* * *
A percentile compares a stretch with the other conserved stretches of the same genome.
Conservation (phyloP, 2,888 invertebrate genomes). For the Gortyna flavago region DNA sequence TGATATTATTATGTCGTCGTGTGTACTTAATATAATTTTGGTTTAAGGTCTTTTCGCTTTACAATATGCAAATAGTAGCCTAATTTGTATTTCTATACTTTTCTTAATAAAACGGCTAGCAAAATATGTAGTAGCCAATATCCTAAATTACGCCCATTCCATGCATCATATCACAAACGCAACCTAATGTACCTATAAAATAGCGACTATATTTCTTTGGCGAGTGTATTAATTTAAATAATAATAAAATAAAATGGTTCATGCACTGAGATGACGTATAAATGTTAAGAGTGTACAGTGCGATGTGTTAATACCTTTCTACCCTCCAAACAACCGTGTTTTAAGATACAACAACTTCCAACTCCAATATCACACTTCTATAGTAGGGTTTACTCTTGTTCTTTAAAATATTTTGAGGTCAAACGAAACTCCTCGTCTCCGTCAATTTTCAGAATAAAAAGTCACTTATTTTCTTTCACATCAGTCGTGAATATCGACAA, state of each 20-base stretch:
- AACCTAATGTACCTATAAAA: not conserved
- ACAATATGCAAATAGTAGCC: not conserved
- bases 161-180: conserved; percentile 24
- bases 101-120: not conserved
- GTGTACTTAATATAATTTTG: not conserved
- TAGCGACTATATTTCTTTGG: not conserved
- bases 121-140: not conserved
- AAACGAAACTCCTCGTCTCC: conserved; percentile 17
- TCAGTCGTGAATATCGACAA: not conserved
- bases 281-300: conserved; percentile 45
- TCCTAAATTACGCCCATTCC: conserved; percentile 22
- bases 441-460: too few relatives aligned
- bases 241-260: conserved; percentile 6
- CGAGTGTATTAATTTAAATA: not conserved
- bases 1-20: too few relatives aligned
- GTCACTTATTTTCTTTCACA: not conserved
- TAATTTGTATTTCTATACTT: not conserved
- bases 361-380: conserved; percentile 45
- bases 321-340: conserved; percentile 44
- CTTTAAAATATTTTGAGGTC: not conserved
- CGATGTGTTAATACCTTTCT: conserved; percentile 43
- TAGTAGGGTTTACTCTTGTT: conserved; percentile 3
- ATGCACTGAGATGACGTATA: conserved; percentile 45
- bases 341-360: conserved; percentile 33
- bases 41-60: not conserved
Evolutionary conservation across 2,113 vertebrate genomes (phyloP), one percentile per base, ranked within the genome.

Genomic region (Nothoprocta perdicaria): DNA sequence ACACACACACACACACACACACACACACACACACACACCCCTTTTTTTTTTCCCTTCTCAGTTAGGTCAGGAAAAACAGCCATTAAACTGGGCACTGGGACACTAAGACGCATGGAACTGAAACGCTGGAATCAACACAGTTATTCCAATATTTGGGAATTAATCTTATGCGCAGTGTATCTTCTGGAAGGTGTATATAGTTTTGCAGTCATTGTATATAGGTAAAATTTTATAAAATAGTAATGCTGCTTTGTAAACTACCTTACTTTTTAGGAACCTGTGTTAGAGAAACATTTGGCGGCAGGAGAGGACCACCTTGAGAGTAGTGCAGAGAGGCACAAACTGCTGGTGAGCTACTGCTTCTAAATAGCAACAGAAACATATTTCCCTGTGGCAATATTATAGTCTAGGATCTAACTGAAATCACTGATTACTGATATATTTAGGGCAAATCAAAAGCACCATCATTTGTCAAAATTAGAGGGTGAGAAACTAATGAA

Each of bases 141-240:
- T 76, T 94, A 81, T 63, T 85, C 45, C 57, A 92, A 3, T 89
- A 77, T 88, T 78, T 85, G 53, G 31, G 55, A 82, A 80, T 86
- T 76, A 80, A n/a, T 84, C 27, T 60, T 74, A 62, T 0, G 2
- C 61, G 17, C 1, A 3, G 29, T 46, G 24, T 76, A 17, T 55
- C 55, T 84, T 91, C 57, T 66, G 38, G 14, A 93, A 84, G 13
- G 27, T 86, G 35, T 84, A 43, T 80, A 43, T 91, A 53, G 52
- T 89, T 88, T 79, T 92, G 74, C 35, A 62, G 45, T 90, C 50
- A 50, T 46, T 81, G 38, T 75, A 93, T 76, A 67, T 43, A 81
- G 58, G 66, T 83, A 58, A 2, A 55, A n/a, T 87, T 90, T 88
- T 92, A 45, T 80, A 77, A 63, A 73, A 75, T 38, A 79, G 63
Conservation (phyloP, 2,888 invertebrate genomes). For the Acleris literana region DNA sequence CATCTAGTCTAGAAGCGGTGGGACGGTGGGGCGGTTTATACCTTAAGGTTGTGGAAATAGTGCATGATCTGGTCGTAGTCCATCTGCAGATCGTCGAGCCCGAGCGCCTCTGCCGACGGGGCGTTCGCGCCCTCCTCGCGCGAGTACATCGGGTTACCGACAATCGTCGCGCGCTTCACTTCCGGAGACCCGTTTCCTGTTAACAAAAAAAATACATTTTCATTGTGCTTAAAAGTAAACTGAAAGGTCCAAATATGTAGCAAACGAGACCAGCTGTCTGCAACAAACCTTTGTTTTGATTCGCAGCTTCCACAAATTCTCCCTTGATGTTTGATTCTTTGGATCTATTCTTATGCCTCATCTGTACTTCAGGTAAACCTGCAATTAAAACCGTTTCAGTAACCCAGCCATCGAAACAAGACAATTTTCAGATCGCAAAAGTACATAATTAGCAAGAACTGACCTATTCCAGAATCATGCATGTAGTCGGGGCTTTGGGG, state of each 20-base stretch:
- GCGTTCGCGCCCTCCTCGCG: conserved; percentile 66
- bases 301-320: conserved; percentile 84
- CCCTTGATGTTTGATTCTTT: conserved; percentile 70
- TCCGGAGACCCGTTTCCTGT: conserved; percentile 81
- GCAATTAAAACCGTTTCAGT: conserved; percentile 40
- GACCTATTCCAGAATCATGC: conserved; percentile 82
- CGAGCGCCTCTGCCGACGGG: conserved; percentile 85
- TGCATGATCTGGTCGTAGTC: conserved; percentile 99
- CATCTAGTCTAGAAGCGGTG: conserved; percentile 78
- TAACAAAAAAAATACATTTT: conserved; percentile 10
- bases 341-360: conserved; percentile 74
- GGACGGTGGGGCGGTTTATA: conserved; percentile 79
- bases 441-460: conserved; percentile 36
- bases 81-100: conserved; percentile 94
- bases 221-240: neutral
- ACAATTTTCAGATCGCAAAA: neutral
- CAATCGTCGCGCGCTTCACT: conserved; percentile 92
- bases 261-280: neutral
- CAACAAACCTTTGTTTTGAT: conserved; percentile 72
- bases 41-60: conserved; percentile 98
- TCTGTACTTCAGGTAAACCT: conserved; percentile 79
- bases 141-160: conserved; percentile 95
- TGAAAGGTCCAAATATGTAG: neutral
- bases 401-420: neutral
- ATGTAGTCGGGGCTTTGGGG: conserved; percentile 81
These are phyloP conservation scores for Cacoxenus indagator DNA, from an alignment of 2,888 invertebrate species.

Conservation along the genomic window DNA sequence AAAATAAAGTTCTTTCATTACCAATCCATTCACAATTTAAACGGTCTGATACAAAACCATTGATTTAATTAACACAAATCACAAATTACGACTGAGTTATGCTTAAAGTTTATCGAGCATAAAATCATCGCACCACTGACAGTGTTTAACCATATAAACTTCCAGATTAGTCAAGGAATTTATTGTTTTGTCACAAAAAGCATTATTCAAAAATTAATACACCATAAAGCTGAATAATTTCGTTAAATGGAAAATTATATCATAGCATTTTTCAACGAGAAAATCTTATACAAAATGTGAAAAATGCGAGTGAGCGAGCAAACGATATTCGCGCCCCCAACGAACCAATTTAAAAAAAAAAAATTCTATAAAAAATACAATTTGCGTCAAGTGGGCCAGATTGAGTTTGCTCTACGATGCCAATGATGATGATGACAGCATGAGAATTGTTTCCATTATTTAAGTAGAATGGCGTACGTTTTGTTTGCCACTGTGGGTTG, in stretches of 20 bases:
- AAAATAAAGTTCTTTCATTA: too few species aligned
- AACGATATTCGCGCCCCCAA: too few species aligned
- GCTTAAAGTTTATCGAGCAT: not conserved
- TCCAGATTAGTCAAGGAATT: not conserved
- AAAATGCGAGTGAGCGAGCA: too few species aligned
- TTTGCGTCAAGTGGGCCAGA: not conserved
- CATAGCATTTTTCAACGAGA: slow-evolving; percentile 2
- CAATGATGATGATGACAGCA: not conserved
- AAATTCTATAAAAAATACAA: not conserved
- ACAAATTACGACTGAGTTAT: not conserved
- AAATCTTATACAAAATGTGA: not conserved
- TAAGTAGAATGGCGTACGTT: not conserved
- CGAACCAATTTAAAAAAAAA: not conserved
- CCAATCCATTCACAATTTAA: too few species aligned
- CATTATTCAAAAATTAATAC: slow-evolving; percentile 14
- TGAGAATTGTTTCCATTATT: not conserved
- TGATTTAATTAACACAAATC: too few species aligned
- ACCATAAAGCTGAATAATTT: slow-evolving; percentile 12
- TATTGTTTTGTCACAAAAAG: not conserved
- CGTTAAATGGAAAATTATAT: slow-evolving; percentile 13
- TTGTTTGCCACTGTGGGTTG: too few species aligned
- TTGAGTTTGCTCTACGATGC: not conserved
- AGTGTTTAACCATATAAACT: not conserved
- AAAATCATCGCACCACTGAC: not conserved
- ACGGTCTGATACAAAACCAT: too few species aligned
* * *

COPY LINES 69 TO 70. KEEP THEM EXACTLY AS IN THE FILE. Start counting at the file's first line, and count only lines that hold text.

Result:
- AAAATAAAGTTCTTTCATTA: too few species aligned
- AACGATATTCGCGCCCCCAA: too few species aligned